Robotic-Assisted Cardiothoracic Surgery

Facing either traditional cardiac surgery or open surgery to treat disorders of the organs and tissues in the chest cavity can be a frightening experience. While it may be difficult to focus on next steps, in fact, you may have several choices to make, including which hospital and which surgeon to go to, and which procedure to choose. Learning as much as possible about your surgical options, including minimally invasive alternatives to traditional open surgery, may ease some of your concerns.

When medication and catheter-based treatments cannot relieve symptoms, surgery remains the accepted treatment for a range of cardiothoracic conditions, including but not limited to mitral valve prolapseatrial septal defect and coronary artery disease.

While surgery is generally the most effective way to treat disorders of the heart, lungs and esophagus, traditional open surgery has a number of inherent drawbacks caused primarily by making a large incision, splitting of the breastbone and spreading the ribs to access the thoracic space. In addition to an 8- to 10-inch scar down the center of your chest, splitting of the breastbone leads to a lengthy recovery time of eight to 12 weeks, as well as a prolonged delay before you will return to normal daily activities.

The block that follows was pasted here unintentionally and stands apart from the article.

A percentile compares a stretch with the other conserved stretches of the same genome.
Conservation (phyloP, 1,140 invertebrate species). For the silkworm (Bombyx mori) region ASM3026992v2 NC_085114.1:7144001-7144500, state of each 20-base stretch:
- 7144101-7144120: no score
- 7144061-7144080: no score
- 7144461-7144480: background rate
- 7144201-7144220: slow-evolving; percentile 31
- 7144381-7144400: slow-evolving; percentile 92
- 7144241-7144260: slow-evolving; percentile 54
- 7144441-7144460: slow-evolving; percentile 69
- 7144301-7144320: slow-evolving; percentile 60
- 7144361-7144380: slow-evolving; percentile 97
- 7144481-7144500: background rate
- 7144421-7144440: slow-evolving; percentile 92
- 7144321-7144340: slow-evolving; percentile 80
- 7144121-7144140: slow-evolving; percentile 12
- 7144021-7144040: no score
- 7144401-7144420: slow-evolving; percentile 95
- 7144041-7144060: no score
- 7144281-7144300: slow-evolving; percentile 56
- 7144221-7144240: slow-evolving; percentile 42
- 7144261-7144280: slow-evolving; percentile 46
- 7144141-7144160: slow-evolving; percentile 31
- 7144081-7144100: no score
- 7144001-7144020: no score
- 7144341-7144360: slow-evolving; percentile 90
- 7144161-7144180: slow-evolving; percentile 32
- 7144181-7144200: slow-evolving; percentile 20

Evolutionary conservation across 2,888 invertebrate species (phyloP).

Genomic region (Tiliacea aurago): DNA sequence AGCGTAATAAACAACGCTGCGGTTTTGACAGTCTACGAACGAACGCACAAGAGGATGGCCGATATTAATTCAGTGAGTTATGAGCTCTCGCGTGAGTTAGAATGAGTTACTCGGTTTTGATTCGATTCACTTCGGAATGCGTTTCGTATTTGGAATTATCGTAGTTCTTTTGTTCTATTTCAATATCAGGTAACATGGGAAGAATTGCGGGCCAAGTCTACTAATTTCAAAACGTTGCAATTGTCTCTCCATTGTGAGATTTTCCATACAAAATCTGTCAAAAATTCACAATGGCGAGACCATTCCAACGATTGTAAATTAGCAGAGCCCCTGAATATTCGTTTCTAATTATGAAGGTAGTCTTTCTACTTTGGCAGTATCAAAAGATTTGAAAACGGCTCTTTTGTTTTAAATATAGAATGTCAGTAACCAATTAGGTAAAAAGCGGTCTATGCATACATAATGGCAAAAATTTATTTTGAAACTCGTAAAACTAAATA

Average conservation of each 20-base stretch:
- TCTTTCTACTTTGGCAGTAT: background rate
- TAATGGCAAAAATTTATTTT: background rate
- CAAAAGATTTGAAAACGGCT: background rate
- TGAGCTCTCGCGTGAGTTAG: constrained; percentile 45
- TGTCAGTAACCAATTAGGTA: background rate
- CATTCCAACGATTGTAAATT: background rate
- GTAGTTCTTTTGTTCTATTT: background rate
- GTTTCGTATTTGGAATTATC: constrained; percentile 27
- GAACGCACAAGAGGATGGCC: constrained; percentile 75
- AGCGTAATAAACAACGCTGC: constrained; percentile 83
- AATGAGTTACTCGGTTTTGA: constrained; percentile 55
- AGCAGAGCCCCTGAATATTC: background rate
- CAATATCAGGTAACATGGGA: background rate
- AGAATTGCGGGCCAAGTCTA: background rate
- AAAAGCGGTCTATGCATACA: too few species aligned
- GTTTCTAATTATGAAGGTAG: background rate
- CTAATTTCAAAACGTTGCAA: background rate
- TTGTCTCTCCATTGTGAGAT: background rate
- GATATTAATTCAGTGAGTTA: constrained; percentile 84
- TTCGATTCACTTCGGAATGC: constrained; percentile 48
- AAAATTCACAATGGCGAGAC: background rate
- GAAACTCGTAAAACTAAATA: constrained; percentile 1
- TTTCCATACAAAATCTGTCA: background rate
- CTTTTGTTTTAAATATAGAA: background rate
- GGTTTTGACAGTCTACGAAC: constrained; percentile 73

Fortunately, less invasive options are increasingly available for patients facing cardiothoracic surgery. Many cardiothoracic surgeons are recognizing the benefits of smaller incisions made between the ribs to perform coronary bypass or make repairs to the heart or esophagus under visualization using thoracoscopy—the insertion of a miniaturized video camera between the ribs. But this approach has limitations and is not well suited to more complex cardiac procedures.

Enter the da Vinci® Surgical System, providing surgeons and patients with what may be the most effective, least invasive treatment alternative for even the most complex cardiothoracic procedures such as mitral valve repair. Among the benefits of robotic-assisted cardiothoracic surgery are a reduced risk of infection, less blood loss and need for blood transfusions, shorter hospital stay, less pain and scarring, faster recovery and a quicker return to normal activities. Additionally, robotic-assisted surgery offers the potential for a better clinical outcome.

Learn more about the use of robotic-assisted surgery:

Cardiovascular Robotic-Assisted Surgery

Dr. David Duke explains the benefits of robotic-assisted heart surgery.